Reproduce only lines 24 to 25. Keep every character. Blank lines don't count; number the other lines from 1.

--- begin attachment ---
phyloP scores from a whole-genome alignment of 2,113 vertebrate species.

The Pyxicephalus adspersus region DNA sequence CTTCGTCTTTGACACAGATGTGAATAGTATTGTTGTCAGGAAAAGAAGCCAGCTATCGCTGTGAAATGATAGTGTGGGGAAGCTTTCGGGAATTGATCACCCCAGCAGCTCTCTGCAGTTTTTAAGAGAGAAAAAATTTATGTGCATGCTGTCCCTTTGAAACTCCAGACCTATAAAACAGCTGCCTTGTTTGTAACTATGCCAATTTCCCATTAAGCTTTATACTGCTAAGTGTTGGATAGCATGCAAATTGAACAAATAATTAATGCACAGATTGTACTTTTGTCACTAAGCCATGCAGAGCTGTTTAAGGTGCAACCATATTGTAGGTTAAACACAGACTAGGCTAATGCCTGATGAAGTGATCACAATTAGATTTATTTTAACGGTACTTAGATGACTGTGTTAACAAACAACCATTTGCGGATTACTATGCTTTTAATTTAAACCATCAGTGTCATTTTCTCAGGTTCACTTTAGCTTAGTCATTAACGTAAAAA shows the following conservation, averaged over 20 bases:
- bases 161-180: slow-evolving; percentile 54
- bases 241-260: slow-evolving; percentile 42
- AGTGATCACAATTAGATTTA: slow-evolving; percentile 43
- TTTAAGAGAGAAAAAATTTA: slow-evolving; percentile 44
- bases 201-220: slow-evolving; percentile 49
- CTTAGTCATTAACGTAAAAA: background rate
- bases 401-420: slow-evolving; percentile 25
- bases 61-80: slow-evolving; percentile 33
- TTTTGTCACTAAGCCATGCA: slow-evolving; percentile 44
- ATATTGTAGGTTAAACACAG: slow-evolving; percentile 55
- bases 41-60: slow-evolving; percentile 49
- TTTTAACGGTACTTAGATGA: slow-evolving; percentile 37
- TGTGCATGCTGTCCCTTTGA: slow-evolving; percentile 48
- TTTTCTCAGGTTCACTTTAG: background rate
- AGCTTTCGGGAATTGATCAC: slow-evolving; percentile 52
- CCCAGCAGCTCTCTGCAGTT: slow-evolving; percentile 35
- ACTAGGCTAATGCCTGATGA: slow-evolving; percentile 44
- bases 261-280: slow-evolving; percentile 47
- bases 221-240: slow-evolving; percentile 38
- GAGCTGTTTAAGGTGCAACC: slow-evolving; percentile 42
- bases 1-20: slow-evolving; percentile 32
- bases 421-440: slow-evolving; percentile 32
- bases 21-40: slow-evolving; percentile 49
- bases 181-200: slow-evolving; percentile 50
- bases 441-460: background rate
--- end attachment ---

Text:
- bases 421-440: slow-evolving; percentile 32
- bases 21-40: slow-evolving; percentile 49